"Safety is among our highest priorities," Amazon said in a statement, KGW reported Saturday. "Out of an abundance of caution, we have proactively reached out to customers and provided refunds for eclipse glasses that may not comply with industry standards. We want customers to buy with confidence anytime they make a purchase on Amazon.com, and eclipse glasses sold on Amazon.com are required to comply with the relevant ISO standard."

>> Solar eclipse 2017: Make your own 'pinhole projector'

Some possibly counterfeit eclipse glasses were removed from the website, as well, CNN reported.

KGW, citing Amazon, reported that "customers who did not receive an email purchased glasses that were safe to use." If you weren't contacted but still are worried about your purchase, WRC reported that you can request a refund from Amazon customer service. 

>> Solar eclipse 2017: What time does it start; how long does it last; glasses; how to view it

The news comes after the American Astronomical Society issued a warning on its website about potentially unsafe glasses for sale ahead of the Aug. 21 solar eclipse. Even glasses stamped with an International Organization for Standardization seal (ISO) could be fake, the AAS said.

>> Want to see the solar eclipse? Head to these 10 places for best views

"Now the marketplace is being flooded by counterfeit eclipse glasses that are labeled as if they’re ISO-compliant when in fact they are not,” the AAS said. “Even more unfortunately, unscrupulous vendors can grab the ISO logo off the internet and put it on their products and packaging even if their eclipse glasses or viewers haven’t been properly tested.”

>> Read more trending news

Your best bet is to buy glasses from an AAS-approved vendor, the organization said. See the full list here.

Your kitchen sponge is filthier than your toilet, study says

The toilet bowl holds quite a bit of muck, but according to a recent report, there’s another item in your home that’s even filthier: your kitchen sponge.

Researchers in Germany conducted a study to determine the different types of bacteria found on a sponge. To do so, they sequenced the DNA of 28 samples of bacteria collected from 14 sponges. 

 >> Dirtier than the toilet? These 5 items are among the filthiest in your home

They found 118 genera of bacteria. That’s more than what’s found on toilets.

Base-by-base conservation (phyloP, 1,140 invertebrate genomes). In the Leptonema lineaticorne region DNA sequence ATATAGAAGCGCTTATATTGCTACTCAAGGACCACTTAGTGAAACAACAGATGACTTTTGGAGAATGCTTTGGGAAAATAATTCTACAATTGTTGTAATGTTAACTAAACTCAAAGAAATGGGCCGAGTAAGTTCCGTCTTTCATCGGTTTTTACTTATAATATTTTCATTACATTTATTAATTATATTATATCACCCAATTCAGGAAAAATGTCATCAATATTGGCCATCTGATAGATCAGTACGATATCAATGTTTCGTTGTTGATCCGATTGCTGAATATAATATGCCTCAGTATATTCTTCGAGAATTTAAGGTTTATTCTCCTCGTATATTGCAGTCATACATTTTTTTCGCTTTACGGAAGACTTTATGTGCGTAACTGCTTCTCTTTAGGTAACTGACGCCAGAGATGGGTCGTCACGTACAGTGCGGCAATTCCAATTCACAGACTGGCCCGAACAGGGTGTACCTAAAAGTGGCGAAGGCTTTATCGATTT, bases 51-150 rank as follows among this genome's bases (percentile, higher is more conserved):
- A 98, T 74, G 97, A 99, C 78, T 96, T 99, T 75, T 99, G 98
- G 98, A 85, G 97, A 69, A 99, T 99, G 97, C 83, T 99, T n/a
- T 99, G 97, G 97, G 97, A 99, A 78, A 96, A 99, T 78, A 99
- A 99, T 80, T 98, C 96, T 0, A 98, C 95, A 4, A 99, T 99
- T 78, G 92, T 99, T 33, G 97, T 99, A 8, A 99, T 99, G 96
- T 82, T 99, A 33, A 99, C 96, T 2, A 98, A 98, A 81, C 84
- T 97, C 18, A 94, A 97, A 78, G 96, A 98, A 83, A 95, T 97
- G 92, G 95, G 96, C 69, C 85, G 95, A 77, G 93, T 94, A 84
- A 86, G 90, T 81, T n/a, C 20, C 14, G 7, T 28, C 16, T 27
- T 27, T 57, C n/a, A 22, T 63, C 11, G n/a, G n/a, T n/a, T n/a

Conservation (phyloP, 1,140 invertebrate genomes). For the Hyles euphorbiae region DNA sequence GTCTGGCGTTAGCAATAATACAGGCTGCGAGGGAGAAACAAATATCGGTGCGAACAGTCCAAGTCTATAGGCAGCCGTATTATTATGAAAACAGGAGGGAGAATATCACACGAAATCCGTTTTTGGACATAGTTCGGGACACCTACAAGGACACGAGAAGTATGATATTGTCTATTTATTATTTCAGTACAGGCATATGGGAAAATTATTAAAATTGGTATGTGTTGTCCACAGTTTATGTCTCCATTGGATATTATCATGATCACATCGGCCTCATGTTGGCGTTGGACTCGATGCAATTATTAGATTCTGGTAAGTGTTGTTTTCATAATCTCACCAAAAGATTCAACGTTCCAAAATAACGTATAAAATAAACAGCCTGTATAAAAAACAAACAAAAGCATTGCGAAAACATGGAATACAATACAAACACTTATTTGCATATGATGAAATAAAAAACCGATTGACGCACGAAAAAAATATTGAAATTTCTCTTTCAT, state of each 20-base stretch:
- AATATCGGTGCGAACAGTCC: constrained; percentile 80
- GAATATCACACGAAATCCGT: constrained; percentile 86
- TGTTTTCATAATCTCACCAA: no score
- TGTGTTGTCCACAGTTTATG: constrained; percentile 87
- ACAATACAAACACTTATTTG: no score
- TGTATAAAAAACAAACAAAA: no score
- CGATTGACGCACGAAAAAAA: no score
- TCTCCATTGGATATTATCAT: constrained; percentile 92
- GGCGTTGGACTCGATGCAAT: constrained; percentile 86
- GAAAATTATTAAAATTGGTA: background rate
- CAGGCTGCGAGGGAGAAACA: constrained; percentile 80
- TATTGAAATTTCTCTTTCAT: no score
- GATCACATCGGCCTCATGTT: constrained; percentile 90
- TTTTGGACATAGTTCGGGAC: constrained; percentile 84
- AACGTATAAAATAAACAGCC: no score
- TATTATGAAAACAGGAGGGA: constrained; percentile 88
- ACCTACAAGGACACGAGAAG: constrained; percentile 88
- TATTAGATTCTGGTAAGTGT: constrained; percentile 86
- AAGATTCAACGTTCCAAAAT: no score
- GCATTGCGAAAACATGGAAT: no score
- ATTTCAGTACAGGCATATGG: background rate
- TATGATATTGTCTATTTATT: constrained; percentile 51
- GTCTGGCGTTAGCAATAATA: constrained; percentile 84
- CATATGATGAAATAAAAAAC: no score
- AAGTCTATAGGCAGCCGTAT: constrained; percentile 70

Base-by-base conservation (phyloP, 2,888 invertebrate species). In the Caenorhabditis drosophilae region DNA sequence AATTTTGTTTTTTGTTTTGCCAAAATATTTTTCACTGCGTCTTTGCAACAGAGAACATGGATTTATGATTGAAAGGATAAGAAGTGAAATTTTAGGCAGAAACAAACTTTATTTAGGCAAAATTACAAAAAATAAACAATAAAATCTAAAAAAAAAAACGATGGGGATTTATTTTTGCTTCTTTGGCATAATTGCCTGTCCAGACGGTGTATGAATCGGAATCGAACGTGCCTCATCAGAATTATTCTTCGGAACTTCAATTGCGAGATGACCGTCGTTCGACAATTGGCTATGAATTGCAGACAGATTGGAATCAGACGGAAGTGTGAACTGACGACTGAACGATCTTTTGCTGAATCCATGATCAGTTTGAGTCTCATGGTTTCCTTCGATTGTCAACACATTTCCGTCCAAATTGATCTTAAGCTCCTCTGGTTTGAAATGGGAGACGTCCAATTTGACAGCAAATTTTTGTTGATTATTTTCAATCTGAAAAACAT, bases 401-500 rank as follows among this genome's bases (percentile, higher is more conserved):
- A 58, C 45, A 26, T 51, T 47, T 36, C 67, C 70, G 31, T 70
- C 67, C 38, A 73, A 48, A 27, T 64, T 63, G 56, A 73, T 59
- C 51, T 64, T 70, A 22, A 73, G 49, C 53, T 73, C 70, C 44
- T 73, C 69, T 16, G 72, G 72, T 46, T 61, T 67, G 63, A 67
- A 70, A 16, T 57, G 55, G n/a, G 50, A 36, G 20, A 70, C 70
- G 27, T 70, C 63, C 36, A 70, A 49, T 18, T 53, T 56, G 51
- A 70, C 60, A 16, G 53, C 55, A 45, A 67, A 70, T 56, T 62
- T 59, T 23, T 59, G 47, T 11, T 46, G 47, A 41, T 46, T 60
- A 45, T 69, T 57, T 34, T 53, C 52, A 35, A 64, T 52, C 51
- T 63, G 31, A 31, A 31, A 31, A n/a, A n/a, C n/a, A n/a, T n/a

"Despite common misconception, it was demonstrated that kitchen environments host more microbes than toilets. This was mainly due to the contribution of kitchen sponges, which were proven to represent the biggest reservoirs of active bacteria in the whole house," the study said.

>> On AJC.com: Toothbrushes can be more germ-ridden than a toilet seat

However, the scientists noted that most of the genera of bacteria discovered was not harmful. The pathogens that were found were most concerning, because those can cause infections among humans. 

>> On AJC.com: How well are you cleaning the 10 filthiest places in your kitchen?

"Kitchen sponges are likely to collect, incubate and spread bacteria from and back onto kitchen surfaces, from where they might eventually find their way into the human body," the study said. “Direct contact of a sponge with food and/or the human hands might transfer bacteria in and onto the human body, where they might cause infections, depending on their pathogenic potential.”

Although many boil or microwave sponges to rid of toxins, analysts found that the latter method only kills 60 percent of bacteria. Plus, the bacteria could increase after cleaning, because the microbes re-colonize. 

>> Read more trending news

To minimize the spread of germs, researchers suggests that people replace their sponges at least once a week.

Hungry sea lice likely attacked, bloodied teen's legs at Australian beach

An Australian teen is recovering after tiny creatures – likely sea lice – attacked his legs at a beach in Brighton, a Melbourne suburb.

According to a report by the Guardian and the Australian Associated Press, 16-year-old Sam Kanizay of Melbourne went to the beach Saturday to soak his legs after a soccer game. But when he got out of the water 30 minutes later, his legs were numb, bloody and "covered in what his family said were tiny marine creatures eating his legs," the article said.

Sam's father, Jarrod Kanizay, took Sam to the hospital for the wounds, which the teen described to 3AW as "hundreds of little pin-sized bites" on his feet and ankles.

"There was a massive pool of blood on the floor," Jarrod Kanizay said, adding that "no one" at the hospital "knows what the creatures are."